For a long time, China has been home to more than half of the bitcoin miners in the world, but now, Beijing hopes that they will leave as soon as possible. In May 2021, the Chinese government called for a severe crackdown on Bitcoin mining and trading. This triggered a phenomenon known as the “big mining migration” in the crypto circle. This migration is ongoing, and it may change the rules of the game in Texas.
Mining is an energy-intensive process that creates new cryptocurrencies and maintains all transaction logs of existing digital tokens. Although Texas has insufficient energy reserves that caused power outages for several days last winter, it is often one of the lowest energy prices in the world, and its share of renewable energy continues to grow. As of 2019, 20% of the state’s electricity comes from wind energy. It has a deregulated power grid that allows customers to choose between electricity suppliers, and most importantly, its political leaders are very supportive of encryption-ideal conditions for a miner to find a popular and cheap energy source.
“In the next few months, you will see a dramatic shift,” said Brandon Arvanaghi, a former security engineer at the crypto exchange Gemini. “We have governors like Greg Abbott of Texas who are pushing mining. It will become a real industry in the United States, and it will be incredible.”
Data on the global mining power distribution in 2021 has not yet been released, but past estimates have shown that 65% to 75% of the world’s Bitcoin mining happens in China-mainly in the four provinces of China: Xinjiang, Inner Mongolia, Sichuan, and Yunnan. Hydroelectric power generation in Sichuan and Yunnan has made them sacred sites for renewable energy, while Xinjiang and Inner Mongolia are home to many coal-fired power plants in China.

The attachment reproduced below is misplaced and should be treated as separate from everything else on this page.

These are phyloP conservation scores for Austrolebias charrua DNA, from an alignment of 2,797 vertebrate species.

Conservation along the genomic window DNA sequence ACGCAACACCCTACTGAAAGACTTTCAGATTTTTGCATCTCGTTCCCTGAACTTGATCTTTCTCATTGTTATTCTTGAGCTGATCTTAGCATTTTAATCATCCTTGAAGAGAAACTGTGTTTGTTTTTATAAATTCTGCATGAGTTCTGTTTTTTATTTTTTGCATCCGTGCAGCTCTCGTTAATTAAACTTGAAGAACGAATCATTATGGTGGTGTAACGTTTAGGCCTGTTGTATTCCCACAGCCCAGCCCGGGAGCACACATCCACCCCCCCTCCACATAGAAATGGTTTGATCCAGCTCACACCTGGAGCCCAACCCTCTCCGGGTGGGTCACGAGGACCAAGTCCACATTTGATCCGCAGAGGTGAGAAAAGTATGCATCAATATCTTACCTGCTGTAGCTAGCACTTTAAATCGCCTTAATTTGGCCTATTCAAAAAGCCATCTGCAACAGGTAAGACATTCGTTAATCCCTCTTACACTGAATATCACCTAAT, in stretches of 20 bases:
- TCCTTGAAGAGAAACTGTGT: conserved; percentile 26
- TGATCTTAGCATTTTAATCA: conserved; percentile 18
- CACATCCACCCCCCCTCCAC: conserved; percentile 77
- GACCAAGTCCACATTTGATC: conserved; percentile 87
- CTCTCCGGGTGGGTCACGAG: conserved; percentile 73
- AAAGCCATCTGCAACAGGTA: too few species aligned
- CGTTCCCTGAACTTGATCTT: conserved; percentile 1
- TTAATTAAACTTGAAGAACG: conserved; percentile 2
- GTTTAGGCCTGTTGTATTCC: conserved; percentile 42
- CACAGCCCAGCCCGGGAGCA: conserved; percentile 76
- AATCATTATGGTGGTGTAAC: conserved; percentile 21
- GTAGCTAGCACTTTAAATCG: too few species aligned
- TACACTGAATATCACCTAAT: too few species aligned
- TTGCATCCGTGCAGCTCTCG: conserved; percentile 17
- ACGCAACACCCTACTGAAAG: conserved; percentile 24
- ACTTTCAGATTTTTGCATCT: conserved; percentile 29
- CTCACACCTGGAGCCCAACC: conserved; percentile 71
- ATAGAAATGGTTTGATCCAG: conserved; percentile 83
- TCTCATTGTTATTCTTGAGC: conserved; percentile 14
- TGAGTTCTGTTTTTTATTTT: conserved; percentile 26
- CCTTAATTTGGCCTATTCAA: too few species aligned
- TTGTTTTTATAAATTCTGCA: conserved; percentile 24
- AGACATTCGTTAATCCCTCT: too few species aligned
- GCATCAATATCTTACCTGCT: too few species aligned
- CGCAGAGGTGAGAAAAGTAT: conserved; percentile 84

In Inner Mongolia, the reduction of miners has already begun. After failing to meet the climate target, the province decided to give Bitcoin miners two months to clean up and attributed the energy shortage to crypto mining.
The way to measure this loss is to look at the hash rate, which is an industry term used to describe the computing power of all miners in the Bitcoin network. Given the decline in Bitcoin’s hash rate, it seems that Bitcoin devices across China have been shut down.
Although China’s statement has not yet been consolidated in policy, this does not prevent miners such as Alejandro De La Torre from stopping losses and exiting. De La Torre, vice president of Poolin, a Hong Kong-based mining company, said: “We don’t want China to introduce some kind of new ban every year. Therefore, we are working hard to make our global mining hash rate Diversity, that’s why we moved to the United States and Canada.”
One of the most influential features of Bitcoin is that it is entirely free from location restrictions. Miners only need an Internet connection, unlike other industries, they must be relatively close to the end-user. Nevertheless, this outflow will not happen instantaneously, partly because it takes a while for miners to ship their machines out of China, or liquidate assets and operate them elsewhere, Kazakhstan, China’s neighbor, being one of them. The country’s coal mines provide a cheap and abundant supply of energy. Kazakhstan has a more relaxed attitude towards construction, which bodes well for miners who need to build physical facilities in a short period. Whether Kazakhstan is a destination or just a transit point for westward migration remains to be seen.
The major destination is Texas. The electricity in Texas is the cheapest in the world, but perhaps the biggest problem is the reliability of the Texas power grid. A storm in 2021 destroyed a large area of Texas. Here is a potentially costly project and may affect taxes or other expenses for those who wish to connect to the state’s power grid. Recently, ERCOT, the organization that runs the Texas power grid, asked consumers to save energy during what officials described as an abnormal number of “forced power outages” and the upcoming heatwave.
There is not so much mining capacity in the world that is ready to absorb the diaspora, Chinese miners. When they are busy looking for a new home, we can see that the hash rate is offline – and stay offline. More geographical dispersion will balance the global balance of power and reduce the ability of any sovereign country to choose or control the network.
Writer: Imaaz Nadeem